Published: Sat, December 02, 2017
Economy | By Melissa Porter

Dinnington's NatWest bank set for the axe

Dinnington's NatWest bank set for the axe

The company, which has not announced when the closures will take place, said it was moving towards a non-branch model as more customers than ever were choosing to use online or mobile banking services.

The group, which remains 72% taxpayer-owned after its rescue during the financial crisis, said 62 locations in Scotland under its RBS brand would shut, as well as 197 NatWest sites in England and Wales.

"It is bad enough that people in Barra and Vatersay will be unable to have face-to-face contact with their bank, other than by possible occasional visits by a mobile van, but RBS also seem to be saying they will be withdrawing their cash machine, the only one on the island".

Unite, the UK's largest union, representing staff across RBS, accused the taxpayer backed bank of decimating its branch network and betraying communities.

The cuts mean RBS will lose two-fifths of its Scottish branches (dropping to 89), while 655 NatWest locations will remain. In England and Wales the number of NatWest branches will fall to 655.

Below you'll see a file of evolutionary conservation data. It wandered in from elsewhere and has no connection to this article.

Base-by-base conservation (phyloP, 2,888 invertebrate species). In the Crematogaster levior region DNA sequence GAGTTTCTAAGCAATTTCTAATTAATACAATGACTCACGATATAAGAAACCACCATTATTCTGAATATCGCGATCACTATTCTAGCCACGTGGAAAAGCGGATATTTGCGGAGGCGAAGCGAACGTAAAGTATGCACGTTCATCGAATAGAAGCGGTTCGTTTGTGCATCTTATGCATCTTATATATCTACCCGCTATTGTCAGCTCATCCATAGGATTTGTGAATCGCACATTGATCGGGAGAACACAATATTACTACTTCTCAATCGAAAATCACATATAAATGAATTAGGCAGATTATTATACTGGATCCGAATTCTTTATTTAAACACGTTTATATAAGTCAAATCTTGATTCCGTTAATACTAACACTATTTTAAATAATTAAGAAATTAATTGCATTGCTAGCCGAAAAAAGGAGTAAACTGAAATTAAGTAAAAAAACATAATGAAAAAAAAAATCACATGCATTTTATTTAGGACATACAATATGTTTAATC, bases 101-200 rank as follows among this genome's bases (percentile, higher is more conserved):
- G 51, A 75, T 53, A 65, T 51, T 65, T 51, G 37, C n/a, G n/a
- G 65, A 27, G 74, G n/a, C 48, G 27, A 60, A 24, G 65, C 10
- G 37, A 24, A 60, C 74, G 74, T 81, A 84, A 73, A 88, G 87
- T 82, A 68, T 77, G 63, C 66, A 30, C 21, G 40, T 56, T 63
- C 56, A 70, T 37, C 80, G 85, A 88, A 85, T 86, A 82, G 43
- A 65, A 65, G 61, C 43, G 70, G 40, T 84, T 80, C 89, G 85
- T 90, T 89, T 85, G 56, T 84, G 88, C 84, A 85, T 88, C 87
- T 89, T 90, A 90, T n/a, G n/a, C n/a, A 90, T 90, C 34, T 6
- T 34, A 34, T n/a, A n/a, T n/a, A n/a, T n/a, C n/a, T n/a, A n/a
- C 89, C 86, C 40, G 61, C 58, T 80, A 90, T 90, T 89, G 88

There will be a total of around 680 redundancies, RBS said.

RBS said it would try to ensure compulsory redundancies were "kept to an absolute minimum". Since 2014 the number of customers using our branches across the United Kingdom has fallen by 40% and mobile transactions have increased by 73% over the same period.

The bank has pointed to the rise in mobile apps and online banking for the 40 per cent reduction in brick and mortar branches.

"This announcement will forever change the face of banking in this country resulting in over a thousand staff losing their jobs and hundreds of high streets without any banking facilities".

The closures and job cuts follow similar moves by Lloyds and Yorkshire Building Society earlier this week. "Fifty-eight per cent of customers are now choosing to bank digitally with us on a regular basis instead".

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